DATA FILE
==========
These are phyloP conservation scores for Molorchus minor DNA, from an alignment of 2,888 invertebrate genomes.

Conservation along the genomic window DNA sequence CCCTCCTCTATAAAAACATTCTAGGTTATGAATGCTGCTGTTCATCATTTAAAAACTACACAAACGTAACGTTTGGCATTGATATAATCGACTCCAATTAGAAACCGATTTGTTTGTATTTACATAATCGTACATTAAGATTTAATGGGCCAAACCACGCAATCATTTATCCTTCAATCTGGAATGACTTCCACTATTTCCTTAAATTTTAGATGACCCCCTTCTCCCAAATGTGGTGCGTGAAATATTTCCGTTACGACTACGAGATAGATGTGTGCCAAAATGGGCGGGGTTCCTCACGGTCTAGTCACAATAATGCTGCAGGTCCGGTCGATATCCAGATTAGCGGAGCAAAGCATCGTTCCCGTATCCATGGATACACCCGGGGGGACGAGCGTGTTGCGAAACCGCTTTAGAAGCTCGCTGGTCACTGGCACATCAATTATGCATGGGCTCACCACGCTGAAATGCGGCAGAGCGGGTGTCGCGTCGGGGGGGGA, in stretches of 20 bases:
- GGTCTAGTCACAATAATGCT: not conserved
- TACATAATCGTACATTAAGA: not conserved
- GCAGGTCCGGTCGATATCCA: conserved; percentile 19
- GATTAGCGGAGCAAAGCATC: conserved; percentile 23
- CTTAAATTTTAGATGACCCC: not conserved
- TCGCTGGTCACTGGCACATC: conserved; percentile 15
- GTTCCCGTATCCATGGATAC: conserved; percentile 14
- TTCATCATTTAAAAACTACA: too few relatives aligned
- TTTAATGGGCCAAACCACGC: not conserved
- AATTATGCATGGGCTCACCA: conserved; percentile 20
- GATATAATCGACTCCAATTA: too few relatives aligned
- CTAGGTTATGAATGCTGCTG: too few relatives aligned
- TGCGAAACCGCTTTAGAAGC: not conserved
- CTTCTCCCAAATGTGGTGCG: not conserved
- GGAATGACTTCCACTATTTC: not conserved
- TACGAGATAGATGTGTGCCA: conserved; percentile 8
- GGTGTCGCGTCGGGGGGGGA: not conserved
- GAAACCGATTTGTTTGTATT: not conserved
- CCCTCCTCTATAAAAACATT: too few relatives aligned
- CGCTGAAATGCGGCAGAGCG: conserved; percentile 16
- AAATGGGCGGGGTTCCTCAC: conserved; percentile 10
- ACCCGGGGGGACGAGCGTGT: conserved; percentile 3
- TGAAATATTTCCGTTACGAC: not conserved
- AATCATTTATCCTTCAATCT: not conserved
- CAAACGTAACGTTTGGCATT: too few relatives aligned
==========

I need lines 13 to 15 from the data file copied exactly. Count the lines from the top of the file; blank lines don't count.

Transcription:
- GATATAATCGACTCCAATTA: too few relatives aligned
- CTAGGTTATGAATGCTGCTG: too few relatives aligned
- TGCGAAACCGCTTTAGAAGC: not conserved